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  • Jess Benhabib
  • Aldo Rustichini

Abstract

In this paper we study the relationship between wealth, income distribution and growth in a game-theoretic context in which property rights are not completely enforceable. We consider equilibrium paths of accumulation which yield players utilities that are at least as high as those that they could obtain by appropriating higher consumption at the present and suffering retaliation later on. We focus on those subgame perfect equilibria which are constrained Pareto-efficient (second best). In this set of equilibria we study how the level of wealth affects growth. In particular we consider cases which produce classical traps (with standard concave technologies): growth may not be possible from low levels of wealth because of incentive constraints while policies (sometimes even first-best policies) that lead to growth are sustainable as equilibria from higher levels of wealth. We also study cases which we classify as the "Mancur Olson" type: first best policies are used at low levels of wealth along these constrained Pareto efficient equilibria, but first best policies are not sustainable at higher levels of wealth where growth slows down. We also consider the unequal weighting of players to trace the subgame perfect equilibria on the constrained Pareto frontier. We explore the relation between sustainable growth rates and the level of inequality in the distribution of income.

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Bibliographic Info

Paper provided by Northwestern University, Center for Mathematical Studies in Economics and Management Science in its series Discussion Papers with number 937.

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Date of creation: May 1991
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Handle: RePEc:nwu:cmsems:937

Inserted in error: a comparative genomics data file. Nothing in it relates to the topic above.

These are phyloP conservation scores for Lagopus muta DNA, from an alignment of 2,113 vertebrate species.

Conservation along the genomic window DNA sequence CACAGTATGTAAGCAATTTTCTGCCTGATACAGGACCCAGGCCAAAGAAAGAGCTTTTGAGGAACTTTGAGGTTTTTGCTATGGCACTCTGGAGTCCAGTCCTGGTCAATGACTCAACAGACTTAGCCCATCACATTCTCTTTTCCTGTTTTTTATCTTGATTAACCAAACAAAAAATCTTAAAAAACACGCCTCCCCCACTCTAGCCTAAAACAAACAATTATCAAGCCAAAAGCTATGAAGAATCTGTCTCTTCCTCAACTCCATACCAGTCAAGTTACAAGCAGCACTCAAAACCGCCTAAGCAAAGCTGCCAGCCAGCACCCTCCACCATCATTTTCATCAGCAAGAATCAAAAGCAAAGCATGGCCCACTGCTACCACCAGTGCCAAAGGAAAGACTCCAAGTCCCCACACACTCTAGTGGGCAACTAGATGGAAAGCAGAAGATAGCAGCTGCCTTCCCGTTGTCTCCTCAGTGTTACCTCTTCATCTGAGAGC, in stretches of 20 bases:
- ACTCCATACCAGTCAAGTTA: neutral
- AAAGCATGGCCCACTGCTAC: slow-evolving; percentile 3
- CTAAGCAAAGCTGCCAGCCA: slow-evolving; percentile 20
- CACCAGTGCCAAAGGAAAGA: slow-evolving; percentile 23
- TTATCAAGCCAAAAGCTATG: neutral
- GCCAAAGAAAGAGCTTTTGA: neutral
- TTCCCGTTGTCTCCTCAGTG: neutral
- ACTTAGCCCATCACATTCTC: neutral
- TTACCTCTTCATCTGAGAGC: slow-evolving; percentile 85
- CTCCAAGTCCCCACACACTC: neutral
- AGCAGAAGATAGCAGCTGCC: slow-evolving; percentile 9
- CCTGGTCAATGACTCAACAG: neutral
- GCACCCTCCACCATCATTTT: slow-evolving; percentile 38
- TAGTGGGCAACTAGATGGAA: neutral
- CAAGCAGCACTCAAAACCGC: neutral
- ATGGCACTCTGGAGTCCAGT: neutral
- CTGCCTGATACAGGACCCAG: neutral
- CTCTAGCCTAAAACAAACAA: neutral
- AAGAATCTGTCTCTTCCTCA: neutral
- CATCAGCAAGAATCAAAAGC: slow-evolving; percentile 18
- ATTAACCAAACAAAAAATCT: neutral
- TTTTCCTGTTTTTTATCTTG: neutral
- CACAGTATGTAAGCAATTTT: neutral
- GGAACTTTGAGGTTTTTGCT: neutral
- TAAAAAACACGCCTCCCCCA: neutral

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Web page: http://www.kellogg.northwestern.edu/research/math/
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Cited by:
  1. Stephane Pallage, 1996. "A Two-Country Model of Renewable Resource Sharing," Cahiers de recherche CREFE / CREFE Working Papers 41, CREFE, Université du Québec à Montréal.
  2. Morana, Claudio, 2002. "An empirical investigation of long-run growth in the UK," Structural Change and Economic Dynamics, Elsevier, vol. 13(1), pages 49-70, March.
  3. Ryo Horii & Ryoji Ohdoi & Kazuhiro Yamamoto, 2005. "Finance, Technology and Inequality in Economic Development," Development and Comp Systems 0504004, EconWPA, revised 31 Jul 2005.
  4. Andres Velasco, 1997. "A Model of Endogenous Fiscal Deficits and Delayed Fiscal Reforms," NBER Working Papers 6336, National Bureau of Economic Research, Inc.
  5. Nissanke, Machiko & Thorbecke, Erik, 2006. "Channels and policy debate in the globalization-inequality-poverty nexus," World Development, Elsevier, vol. 34(8), pages 1338-1360, August.
  6. Jess Benhabib & Mark M. Spiegel, 1997. "Growth and investment across countries," Working Papers in Applied Economic Theory 97-03, Federal Reserve Bank of San Francisco.
  7. Marco Ferroni & Mercedes Mateo Díaz & J. Mark Payne, 2007. "Development under Conditions of Inequality and Distrust: An Exploration of the Role of Social Capital and Social Cohesion in Latin America," IDB Publications 53818, Inter-American Development Bank.
  8. Horst Siebert, 1998. "Commentary : economic consequences of income inequality," Proceedings - Economic Policy Symposium - Jackson Hole, Federal Reserve Bank of Kansas City, pages 265-281.

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